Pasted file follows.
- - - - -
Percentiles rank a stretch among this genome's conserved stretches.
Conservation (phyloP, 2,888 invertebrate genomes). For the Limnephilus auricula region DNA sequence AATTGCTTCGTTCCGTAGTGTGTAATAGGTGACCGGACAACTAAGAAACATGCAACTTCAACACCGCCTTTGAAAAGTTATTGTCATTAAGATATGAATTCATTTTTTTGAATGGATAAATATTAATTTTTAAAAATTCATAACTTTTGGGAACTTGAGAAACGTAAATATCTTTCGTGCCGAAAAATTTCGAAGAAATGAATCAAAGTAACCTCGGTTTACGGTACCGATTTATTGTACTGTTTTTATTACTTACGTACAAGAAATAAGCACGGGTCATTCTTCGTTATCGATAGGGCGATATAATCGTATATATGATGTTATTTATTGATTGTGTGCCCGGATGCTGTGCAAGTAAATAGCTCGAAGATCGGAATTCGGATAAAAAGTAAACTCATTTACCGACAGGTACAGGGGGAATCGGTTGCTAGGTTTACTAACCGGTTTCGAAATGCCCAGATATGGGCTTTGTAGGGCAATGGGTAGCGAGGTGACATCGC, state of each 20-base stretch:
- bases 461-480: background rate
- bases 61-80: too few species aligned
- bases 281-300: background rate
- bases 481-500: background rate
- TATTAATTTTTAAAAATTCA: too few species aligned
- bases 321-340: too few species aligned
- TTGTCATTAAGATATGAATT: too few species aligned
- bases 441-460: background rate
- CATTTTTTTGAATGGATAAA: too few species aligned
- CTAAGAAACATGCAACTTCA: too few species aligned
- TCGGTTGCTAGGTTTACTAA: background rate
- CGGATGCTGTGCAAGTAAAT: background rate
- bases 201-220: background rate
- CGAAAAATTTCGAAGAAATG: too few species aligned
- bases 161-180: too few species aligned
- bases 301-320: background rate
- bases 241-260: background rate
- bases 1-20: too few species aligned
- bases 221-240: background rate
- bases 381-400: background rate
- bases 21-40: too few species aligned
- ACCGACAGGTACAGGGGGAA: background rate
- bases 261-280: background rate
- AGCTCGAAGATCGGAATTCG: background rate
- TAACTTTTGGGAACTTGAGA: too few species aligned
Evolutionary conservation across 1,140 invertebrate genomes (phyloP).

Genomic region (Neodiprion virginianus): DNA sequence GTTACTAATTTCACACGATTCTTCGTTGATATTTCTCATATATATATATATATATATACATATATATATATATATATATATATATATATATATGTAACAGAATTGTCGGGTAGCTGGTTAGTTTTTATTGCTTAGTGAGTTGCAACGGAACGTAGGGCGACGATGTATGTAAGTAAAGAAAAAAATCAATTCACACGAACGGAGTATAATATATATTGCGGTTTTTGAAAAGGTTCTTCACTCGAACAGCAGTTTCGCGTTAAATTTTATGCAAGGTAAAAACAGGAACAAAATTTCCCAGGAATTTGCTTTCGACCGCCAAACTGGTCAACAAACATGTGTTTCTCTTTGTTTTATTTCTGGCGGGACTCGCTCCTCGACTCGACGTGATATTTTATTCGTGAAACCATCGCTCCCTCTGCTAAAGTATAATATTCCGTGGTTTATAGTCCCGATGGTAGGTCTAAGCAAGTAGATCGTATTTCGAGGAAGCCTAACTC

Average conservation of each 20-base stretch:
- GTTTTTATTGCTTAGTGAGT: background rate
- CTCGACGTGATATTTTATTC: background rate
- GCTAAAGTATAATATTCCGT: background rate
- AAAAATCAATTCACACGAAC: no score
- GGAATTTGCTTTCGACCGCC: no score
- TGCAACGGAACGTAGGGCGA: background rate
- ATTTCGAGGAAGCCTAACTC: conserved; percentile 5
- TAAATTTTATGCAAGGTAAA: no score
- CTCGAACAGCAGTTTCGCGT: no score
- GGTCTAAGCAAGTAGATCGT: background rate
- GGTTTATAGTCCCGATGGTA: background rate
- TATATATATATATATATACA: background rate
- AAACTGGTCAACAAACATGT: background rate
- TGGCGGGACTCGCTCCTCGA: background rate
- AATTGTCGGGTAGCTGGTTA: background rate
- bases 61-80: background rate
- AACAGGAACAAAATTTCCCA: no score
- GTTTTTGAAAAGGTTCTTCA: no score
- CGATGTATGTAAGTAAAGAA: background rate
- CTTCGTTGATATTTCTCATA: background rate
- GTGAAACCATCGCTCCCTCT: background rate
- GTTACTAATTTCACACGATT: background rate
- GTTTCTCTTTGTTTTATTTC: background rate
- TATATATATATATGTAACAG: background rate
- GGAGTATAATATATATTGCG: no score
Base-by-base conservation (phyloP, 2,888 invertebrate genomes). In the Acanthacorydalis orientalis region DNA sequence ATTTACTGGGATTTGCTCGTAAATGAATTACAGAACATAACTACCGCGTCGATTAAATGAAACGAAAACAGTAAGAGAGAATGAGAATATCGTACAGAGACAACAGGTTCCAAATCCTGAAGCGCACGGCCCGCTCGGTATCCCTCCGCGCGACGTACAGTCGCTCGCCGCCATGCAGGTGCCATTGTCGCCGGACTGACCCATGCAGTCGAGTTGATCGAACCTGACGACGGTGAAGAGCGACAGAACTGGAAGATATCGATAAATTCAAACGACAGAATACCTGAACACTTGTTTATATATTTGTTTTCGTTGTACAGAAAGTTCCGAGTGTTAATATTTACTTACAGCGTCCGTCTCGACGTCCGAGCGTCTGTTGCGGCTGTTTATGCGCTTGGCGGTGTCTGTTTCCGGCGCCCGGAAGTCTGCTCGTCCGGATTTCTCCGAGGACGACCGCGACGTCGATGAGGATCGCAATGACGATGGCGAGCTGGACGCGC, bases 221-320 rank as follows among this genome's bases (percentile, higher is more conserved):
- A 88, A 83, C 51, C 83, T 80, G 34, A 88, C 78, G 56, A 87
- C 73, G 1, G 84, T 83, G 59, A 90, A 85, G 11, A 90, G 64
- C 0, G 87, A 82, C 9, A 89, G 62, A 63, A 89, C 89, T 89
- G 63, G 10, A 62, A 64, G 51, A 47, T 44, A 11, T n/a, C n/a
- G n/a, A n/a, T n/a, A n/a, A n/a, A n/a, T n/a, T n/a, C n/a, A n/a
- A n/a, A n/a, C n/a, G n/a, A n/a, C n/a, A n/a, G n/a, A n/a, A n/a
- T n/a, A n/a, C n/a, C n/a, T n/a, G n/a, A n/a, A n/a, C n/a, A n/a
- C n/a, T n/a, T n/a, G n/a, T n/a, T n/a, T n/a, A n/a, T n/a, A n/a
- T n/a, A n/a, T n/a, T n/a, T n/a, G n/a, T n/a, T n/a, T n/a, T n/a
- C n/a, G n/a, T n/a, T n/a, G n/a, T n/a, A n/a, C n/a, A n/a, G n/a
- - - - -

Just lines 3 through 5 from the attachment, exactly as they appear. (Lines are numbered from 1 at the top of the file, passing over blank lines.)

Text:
- bases 461-480: background rate
- bases 61-80: too few species aligned
- bases 281-300: background rate